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MS St. Louis.

The ship sailed transatlantic routes, from Hamburg to New York, but during the Great Depression turned to cruising to make revenue. The ship is most notable for a single voyage in 1939, which was dramatised in the 1976 motion picture Voyage of the Damned.

The German propaganda ministry and the Nazi party conceived of a propaganda exercise which would demonstrate that Germany was not alone in its territorial, exclusionary hostility towards Jews as a permanent minority within the political economy of their state. The German propagandists wanted to demonstrate that the "civilized" world agreed with their assertion that Jews constituted a continuing "hidden-hand" of influence on national and economic affairs. They wanted to demonstrate that no other Western country or people would receive Jews as refugees. Firstly it would appear that the Nazis were allowing the Jewish refugees a new life in Havana

The Nazis were aware of rising western antisemitism and correctly surmised that these Jews, traveling on tourist visas (not immigrant visas, which none of the potential host countries would likely have issued to them), would not be able to visit Cuba as tourists when in fact they were political/social refugees; who, for whatever reason, had been forcibly removed from Germany, their home country. Furthermore, having been refused entry into Cuba and other Atlantic nations, the plight of the refugees would force the world to admit that there was, as the Nazis characterized it, a "Jewish problem" that Germany, for all to see, was trying to resolve "humanely."

With not one of the countries of the Northern Atlantic basin allowing the Jewish passengers entry, those countries would be in no position in the future to morally object when Germany dealt with its problem Jewish population. The St. Louis sailed out of Hamburg into the Atlantic Ocean in May 1939 carrying one non-Jewish and 936 (mainly German) Jewish refugees seeking asylum from Nazi persecution just before World War II. However, on the ship's arrival in Cuba, the passengers were refused either tourist entry (which in theory was valid for their tourist visas) or political asylum (which was not the stated purpose for which the tourist visas had been issued) by the Cuban government under Federico Laredo Brú. This prompted a near mutiny. Two people attempted suicide and dozens more threatened to do the same. However, 29 of the refugees were able to disembark at Havana.

On 4 June 1939, the St. Louis was also refused permission to unload on orders of President Roosevelt as the ship waited in the Caribbean Sea between Florida and Cuba. Initially, Roosevelt showed limited willingness to take in some of those on board despite the Immigration Act of 1924, but vehement opposition came from Roosevelt's Secretary of State, Cordell Hull, and from Southern Democrats-some of whom went so far as to threaten to withhold their support of Roosevelt in the 1940 Presidential election if this occurred.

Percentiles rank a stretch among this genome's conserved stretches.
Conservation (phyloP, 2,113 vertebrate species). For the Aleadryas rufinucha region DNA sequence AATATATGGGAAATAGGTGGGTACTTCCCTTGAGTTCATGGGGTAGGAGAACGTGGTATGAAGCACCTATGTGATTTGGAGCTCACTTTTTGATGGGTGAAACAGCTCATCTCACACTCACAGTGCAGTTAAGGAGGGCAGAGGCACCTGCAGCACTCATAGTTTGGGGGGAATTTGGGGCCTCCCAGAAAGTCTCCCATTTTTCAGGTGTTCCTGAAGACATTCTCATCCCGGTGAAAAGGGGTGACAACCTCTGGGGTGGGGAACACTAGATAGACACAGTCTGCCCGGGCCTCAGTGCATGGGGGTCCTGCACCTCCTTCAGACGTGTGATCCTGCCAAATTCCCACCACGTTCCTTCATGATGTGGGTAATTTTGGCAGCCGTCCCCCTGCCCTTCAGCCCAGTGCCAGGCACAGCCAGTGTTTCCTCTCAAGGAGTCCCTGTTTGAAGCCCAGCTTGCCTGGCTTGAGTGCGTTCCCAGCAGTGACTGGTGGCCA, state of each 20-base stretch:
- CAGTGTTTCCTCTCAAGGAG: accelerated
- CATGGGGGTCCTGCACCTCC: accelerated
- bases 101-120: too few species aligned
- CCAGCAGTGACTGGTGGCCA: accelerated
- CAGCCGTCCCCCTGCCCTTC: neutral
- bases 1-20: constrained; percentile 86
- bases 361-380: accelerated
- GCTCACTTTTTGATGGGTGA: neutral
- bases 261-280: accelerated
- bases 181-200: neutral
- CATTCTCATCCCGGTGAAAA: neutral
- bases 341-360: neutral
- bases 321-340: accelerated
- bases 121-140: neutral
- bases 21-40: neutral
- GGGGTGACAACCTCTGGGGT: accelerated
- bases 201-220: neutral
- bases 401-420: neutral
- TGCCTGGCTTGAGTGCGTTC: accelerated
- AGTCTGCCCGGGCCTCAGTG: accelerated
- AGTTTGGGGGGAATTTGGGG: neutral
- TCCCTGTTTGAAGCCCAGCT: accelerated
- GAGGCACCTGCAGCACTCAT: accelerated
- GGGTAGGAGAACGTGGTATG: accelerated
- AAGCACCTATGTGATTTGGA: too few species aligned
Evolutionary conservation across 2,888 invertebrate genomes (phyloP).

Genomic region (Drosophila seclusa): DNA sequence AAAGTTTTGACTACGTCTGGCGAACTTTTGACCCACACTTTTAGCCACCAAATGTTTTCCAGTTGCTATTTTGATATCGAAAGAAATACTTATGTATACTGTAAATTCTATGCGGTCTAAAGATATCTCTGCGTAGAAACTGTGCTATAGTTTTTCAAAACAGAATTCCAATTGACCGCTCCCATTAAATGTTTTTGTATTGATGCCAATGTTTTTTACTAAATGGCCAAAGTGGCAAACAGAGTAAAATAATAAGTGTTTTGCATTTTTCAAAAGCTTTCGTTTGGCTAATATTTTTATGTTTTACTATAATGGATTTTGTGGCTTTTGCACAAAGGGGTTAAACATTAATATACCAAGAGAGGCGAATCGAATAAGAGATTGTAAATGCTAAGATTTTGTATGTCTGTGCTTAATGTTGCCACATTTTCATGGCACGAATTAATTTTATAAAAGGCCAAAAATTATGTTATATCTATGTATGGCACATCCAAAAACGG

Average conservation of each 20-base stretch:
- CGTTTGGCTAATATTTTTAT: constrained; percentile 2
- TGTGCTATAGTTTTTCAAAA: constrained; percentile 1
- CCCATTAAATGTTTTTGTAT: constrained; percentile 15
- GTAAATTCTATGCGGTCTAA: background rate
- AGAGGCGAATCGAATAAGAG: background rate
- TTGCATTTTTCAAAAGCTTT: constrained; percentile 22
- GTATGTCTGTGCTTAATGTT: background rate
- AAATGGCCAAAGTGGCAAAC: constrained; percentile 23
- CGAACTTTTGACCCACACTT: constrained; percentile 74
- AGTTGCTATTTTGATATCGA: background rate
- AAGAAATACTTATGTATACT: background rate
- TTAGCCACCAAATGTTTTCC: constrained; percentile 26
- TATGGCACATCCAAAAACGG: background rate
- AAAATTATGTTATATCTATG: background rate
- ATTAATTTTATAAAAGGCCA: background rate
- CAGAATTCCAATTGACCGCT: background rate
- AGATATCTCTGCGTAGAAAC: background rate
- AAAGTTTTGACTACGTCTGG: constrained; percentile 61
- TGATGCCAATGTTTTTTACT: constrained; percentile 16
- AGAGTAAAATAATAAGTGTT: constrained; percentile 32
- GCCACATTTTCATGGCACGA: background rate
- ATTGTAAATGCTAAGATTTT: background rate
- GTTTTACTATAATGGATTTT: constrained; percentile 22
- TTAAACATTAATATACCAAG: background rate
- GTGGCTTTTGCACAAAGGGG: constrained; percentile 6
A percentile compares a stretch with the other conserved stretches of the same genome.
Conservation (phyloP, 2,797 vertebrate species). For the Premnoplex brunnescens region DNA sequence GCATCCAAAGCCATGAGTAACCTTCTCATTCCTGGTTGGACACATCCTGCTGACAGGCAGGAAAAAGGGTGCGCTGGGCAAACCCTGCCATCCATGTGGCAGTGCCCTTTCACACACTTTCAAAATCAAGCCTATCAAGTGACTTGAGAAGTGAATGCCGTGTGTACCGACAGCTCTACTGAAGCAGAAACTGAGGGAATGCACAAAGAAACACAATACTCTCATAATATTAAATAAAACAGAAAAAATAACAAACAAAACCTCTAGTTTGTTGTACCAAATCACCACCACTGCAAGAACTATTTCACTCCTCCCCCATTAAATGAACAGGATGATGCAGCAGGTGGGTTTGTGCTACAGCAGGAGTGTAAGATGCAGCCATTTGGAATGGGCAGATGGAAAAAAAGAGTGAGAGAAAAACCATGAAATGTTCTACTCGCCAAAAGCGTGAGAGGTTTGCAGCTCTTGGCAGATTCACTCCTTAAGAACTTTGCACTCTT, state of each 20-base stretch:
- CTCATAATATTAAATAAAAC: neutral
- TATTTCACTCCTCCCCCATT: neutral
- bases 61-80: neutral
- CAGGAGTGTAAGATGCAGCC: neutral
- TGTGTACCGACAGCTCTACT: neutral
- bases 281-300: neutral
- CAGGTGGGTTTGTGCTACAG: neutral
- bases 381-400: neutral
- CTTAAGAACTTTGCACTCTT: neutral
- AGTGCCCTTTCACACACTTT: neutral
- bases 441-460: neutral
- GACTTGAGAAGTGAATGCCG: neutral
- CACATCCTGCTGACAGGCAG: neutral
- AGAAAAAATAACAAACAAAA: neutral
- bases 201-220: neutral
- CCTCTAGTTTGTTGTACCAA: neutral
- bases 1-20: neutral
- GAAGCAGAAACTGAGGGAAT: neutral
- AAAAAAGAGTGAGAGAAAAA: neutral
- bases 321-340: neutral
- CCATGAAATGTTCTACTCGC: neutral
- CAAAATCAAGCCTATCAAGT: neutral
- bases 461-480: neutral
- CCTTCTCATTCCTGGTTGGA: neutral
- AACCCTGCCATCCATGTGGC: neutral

The St. Louis then tried to enter Canada but was denied as well.

The ship sailed for Europe, first stopping in the United Kingdom, where 288 of the passengers disembarked and were thus spared from the Holocaust. The remaining 619 passengers disembarked at Antwerp; 224 were accepted into France, 214 into Belgium and 181 into the Netherlands, safe from Hitler's persecution until the German invasions of these countries.[5][6]

The ship without the passengers eventually sailed back to Hamburg, Germany. By using the survival rates for Jews in these countries, Thomas and Morgan-Witts estimated that 180 of the St. Louis refugees in France, along with 152 of those in Belgium and 60 of those in Holland survived the Holocaust, giving a total of 709 estimated survivors and 227 killed of the original 936 Jewish refugees.

Later, more detailed research by Scott Miller and Sarah Ogilvie of the United States Holocaust Memorial Museum has given a slightly higher total of deaths:

Of the 620 St. Louis passengers who returned to continental Europe, we determined that eighty-seven were able to emigrate before Germany invaded Western Europe on May 10, 1940. Two hundred and fifty-four passengers in Belgium, France and the Netherlands after that date died during the Holocaust. Most of these people were murdered in the killing centers of Auschwitz and Sóbibor; the rest died in internment camps, in hiding or attempting to evade the Nazis. Three hundred sixty-five of the 620 passengers who returned to continental Europe survived the war.

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11y ago
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15y ago

The whole saga of the St Louis suggested that most of the world was anti-Jewish ... It enabled Goebbels to say: "You see, other countries also have a Jewish problem".

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Because we didn't want anything to do with the jews.

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Q: Why did the US refused to let the St. Louis dock in the US and allow its passengers to emigrate?
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In May 1939, a passenger ship called the St. Louiscarrying almost a thousand refugees left Germany. Many passengers were Jews. They had arranged for temporary Cuban tourist visas so they could wait outside Germany for U.S. visas. When the ship reached Havana, the Cuban government refused to allow most of the refugees to land due to a change in visa regulations. They then sailed up the Florida coast. The State Department would not allow any refugees on land without a special legislation by Congress or an executive order from the president, but Roosevelt never replied to a telegram passengers sent to him. They returned to Europe and most of the passengers were caught by Nazis and put in concentration camps.

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